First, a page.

cers a-waiting at your garden-gate, when they come here upon porochial business connected with the porochial orphans? Are you aware, Mrs. Mann, that you are, as I may say, a porochial delegate, and a stipendiary?"
"I'm sure, Mr. Bumble, that I was only a-telling one or two of the dear children as is so fond of you, that it was you a-coming," replied Mrs. Mann with great humility.
Mr. Bumble had a great idea of his oratorical powers and his importance. He had displayed the one, and vindicated the other. He relaxed.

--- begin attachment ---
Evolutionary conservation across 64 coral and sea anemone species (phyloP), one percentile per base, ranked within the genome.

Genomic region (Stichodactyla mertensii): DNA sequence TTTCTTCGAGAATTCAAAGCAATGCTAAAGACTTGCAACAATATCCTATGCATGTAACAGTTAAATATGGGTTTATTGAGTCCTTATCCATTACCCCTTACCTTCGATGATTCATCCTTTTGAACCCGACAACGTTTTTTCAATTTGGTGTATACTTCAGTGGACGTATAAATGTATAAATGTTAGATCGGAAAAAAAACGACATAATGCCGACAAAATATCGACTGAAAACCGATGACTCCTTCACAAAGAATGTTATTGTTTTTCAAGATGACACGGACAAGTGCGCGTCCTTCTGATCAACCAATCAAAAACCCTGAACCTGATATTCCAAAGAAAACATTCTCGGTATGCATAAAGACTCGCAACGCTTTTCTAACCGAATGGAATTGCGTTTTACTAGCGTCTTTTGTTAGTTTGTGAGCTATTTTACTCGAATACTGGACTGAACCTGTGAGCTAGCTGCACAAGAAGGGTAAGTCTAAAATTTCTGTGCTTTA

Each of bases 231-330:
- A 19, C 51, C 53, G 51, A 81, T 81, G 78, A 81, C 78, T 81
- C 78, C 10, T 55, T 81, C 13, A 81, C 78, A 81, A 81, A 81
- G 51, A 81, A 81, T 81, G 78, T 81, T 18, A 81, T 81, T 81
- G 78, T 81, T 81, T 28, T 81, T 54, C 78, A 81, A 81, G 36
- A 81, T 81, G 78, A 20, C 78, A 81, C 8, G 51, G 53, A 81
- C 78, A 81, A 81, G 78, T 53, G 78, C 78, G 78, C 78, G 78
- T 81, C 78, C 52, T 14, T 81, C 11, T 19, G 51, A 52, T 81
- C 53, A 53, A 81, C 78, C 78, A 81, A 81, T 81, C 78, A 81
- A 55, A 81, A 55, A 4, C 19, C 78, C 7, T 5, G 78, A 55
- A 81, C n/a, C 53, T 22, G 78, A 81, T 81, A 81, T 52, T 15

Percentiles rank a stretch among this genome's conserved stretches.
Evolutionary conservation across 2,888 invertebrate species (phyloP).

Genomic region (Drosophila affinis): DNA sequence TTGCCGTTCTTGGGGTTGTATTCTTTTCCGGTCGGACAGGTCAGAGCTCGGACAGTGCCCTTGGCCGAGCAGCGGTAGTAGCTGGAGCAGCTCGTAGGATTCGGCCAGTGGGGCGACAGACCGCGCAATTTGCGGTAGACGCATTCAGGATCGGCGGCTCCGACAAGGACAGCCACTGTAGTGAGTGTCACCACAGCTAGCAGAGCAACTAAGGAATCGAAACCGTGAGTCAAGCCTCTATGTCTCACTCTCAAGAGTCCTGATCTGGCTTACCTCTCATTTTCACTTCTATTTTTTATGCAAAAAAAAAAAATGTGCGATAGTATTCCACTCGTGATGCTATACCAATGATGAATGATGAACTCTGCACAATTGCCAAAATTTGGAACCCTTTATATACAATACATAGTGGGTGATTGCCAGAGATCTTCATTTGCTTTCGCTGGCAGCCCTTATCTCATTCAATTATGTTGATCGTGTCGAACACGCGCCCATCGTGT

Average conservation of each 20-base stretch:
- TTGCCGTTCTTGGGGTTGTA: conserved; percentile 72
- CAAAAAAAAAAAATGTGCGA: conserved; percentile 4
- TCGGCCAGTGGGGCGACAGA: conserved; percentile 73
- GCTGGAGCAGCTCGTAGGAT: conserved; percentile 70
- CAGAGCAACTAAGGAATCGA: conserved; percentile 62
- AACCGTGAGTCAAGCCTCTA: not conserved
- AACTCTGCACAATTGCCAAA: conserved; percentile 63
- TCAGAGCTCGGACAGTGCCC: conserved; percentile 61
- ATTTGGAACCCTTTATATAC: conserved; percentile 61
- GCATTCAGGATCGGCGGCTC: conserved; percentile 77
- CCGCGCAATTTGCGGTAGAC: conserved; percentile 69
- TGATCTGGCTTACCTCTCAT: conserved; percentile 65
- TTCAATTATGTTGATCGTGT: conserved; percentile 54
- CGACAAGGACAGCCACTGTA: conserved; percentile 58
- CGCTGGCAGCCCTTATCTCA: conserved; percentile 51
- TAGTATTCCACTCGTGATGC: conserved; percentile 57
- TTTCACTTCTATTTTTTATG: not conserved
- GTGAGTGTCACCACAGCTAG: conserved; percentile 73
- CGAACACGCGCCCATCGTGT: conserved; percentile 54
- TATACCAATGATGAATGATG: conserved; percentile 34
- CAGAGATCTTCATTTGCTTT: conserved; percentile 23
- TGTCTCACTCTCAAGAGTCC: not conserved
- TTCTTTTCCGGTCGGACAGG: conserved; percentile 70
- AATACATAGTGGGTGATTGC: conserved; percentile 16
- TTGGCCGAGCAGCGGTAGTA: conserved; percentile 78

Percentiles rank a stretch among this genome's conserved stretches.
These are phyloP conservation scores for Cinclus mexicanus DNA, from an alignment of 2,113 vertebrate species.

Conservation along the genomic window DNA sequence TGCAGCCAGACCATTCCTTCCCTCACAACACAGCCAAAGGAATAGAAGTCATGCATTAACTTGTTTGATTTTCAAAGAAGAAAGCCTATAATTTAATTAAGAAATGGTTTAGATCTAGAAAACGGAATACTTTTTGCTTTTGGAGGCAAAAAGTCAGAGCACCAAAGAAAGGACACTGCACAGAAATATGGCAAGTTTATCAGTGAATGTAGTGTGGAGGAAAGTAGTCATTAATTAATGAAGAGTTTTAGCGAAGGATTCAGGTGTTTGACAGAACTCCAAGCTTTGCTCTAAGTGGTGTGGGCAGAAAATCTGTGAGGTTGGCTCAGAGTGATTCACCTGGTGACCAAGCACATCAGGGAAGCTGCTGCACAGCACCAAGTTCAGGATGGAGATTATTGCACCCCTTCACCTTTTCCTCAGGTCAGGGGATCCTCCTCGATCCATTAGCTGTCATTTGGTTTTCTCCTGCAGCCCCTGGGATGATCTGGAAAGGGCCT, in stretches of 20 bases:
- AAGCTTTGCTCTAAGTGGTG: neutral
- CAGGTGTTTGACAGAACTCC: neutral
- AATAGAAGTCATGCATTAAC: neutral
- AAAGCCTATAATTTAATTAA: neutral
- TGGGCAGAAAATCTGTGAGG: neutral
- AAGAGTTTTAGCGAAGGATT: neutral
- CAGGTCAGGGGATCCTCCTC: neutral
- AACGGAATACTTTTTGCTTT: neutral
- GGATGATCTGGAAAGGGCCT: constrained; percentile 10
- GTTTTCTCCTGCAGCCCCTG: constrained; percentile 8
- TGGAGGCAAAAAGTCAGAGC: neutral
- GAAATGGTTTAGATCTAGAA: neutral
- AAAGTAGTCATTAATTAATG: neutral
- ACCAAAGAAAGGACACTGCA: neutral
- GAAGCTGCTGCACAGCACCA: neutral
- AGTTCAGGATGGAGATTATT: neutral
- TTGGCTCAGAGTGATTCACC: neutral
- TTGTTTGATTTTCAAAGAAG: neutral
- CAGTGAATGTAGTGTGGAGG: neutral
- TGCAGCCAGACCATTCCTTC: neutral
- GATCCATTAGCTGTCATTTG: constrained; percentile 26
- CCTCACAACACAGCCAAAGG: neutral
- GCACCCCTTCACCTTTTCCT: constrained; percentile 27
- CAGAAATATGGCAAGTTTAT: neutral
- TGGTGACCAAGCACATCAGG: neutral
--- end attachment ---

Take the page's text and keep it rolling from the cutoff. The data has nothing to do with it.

"Well, well, Mrs. Mann," he replied in a calmer tone; "it may be as you say; it may be. Lead the way in, Mrs. Mann, for I come on business, and have got something to say."
Mrs. Mann ushered the beadle into a small parlour with a brick floor: placed a seat for him, and officiously deposited his cocked hat and cane on the table before him. Mr. Bumble wiped from his forehead the perspiration which his walk had engendered, glanced com-